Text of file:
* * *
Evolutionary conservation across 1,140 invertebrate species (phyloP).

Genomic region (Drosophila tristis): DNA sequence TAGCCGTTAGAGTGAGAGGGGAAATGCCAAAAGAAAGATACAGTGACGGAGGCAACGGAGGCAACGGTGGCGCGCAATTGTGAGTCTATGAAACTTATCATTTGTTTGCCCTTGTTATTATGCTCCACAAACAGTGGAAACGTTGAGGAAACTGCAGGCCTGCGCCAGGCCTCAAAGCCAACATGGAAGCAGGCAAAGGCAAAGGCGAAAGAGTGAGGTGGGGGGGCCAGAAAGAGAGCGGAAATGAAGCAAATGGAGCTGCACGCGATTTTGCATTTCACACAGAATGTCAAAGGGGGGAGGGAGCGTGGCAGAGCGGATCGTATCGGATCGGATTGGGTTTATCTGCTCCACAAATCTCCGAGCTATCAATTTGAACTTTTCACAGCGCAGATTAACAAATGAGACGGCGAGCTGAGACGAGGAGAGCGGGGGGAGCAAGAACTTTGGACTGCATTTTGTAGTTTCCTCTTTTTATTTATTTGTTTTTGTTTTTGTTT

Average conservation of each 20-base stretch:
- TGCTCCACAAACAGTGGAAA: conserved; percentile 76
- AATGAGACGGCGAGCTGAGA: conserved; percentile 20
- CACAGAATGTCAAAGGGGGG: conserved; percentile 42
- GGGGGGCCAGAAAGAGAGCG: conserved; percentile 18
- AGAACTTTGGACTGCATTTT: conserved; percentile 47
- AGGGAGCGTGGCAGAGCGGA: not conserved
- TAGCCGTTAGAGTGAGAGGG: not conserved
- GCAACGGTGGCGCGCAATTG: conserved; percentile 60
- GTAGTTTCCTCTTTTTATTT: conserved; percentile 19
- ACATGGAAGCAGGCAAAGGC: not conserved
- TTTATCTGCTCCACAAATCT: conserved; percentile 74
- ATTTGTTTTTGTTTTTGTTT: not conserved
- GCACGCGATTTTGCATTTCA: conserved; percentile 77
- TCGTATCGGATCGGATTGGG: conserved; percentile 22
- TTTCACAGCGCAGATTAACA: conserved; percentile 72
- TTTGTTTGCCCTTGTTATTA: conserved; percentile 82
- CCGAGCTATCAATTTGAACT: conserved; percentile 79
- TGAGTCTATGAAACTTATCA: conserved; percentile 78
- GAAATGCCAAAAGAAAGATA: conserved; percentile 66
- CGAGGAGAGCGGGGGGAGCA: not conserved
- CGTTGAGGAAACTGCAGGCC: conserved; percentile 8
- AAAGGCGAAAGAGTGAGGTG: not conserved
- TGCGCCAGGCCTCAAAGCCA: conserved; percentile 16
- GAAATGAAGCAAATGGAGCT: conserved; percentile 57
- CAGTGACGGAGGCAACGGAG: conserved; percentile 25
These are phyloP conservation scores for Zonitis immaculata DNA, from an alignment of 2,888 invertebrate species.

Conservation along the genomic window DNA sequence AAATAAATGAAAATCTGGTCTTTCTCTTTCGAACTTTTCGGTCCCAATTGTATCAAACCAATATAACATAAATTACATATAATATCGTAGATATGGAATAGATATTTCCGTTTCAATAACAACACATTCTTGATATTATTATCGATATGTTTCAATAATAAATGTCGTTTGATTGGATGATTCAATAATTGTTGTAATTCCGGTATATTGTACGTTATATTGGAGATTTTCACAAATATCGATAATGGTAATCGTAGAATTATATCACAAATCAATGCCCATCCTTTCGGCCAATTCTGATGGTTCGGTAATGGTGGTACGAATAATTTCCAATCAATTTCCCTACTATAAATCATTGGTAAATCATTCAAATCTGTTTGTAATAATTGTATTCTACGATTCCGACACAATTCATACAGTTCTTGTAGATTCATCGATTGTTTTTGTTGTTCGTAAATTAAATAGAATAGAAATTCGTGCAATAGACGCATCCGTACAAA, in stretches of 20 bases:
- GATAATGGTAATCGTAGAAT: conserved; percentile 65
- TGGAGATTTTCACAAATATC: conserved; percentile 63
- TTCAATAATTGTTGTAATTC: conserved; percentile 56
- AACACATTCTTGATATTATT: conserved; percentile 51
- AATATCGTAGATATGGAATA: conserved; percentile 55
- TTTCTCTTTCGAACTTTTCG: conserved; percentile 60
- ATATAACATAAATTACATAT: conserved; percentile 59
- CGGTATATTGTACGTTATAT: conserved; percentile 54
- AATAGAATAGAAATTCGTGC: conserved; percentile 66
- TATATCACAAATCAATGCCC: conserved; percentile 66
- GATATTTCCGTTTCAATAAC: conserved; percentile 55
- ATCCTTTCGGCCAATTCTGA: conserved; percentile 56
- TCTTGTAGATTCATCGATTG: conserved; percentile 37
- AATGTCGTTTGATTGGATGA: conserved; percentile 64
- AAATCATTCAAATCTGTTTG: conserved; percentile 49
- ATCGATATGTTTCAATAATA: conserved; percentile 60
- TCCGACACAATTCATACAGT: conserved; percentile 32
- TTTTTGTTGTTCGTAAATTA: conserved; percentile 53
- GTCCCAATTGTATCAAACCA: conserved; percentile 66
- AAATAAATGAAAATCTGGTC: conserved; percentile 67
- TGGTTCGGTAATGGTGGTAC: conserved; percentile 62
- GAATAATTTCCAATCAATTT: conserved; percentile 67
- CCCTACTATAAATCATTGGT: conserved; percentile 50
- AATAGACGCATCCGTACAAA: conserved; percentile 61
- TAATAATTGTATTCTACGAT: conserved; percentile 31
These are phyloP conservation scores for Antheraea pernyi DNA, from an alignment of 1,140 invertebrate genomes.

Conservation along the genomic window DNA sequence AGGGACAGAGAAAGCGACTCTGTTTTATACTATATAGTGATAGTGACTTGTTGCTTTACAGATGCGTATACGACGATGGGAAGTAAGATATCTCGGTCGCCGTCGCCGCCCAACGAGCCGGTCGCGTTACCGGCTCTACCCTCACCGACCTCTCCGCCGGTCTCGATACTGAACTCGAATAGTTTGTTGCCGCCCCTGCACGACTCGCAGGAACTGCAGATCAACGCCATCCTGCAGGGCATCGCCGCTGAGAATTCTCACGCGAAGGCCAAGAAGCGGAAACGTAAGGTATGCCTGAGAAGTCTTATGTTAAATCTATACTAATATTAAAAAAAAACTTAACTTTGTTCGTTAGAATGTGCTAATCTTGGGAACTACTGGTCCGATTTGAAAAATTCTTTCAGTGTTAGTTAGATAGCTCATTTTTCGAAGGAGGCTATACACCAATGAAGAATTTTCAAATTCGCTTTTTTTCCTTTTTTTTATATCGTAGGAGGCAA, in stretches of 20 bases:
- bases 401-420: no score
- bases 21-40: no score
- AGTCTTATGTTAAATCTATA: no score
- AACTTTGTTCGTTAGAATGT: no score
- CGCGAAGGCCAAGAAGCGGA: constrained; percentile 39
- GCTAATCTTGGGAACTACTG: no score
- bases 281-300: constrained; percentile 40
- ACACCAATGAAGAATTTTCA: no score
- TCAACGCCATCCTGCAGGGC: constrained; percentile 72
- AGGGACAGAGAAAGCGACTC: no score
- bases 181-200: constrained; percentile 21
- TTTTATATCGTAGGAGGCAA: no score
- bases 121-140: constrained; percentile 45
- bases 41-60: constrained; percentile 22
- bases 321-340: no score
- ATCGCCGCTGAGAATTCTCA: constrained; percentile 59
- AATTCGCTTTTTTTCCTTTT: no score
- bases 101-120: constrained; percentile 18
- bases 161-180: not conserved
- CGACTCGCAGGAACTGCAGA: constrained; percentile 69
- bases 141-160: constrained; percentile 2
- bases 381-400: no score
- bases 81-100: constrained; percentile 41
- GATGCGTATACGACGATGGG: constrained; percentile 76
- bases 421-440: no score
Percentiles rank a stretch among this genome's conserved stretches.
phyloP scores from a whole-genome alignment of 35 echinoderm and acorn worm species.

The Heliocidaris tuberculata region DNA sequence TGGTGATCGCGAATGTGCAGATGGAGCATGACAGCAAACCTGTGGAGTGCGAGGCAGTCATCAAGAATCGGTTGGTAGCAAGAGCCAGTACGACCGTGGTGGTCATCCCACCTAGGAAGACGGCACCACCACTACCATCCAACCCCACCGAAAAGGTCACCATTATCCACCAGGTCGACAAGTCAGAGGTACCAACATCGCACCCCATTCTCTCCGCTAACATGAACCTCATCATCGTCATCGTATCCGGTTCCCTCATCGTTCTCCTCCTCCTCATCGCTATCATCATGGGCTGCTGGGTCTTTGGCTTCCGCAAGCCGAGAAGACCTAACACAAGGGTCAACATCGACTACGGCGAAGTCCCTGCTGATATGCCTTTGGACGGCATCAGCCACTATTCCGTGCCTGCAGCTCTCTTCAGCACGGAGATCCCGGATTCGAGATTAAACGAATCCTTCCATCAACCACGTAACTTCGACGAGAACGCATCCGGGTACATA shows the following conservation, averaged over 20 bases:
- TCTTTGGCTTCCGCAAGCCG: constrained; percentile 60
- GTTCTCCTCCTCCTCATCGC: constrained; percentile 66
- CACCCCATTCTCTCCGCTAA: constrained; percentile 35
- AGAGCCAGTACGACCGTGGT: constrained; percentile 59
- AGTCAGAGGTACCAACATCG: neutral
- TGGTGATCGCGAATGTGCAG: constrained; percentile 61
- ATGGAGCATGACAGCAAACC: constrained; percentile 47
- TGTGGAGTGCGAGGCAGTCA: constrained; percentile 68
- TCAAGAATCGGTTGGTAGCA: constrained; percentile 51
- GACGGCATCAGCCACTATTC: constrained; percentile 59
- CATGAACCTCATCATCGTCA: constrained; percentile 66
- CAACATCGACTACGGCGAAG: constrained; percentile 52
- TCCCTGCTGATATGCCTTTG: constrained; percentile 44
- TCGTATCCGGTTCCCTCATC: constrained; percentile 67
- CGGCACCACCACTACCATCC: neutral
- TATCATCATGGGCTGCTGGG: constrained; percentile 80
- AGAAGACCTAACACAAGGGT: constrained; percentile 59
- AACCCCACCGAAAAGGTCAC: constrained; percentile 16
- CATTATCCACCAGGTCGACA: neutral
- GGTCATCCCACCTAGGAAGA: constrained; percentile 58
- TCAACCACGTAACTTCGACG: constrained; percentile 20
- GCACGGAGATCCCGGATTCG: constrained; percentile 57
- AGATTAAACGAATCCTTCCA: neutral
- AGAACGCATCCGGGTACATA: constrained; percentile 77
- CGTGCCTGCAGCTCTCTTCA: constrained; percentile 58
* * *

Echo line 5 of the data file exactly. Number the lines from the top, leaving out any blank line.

- AATGAGACGGCGAGCTGAGA: conserved; percentile 20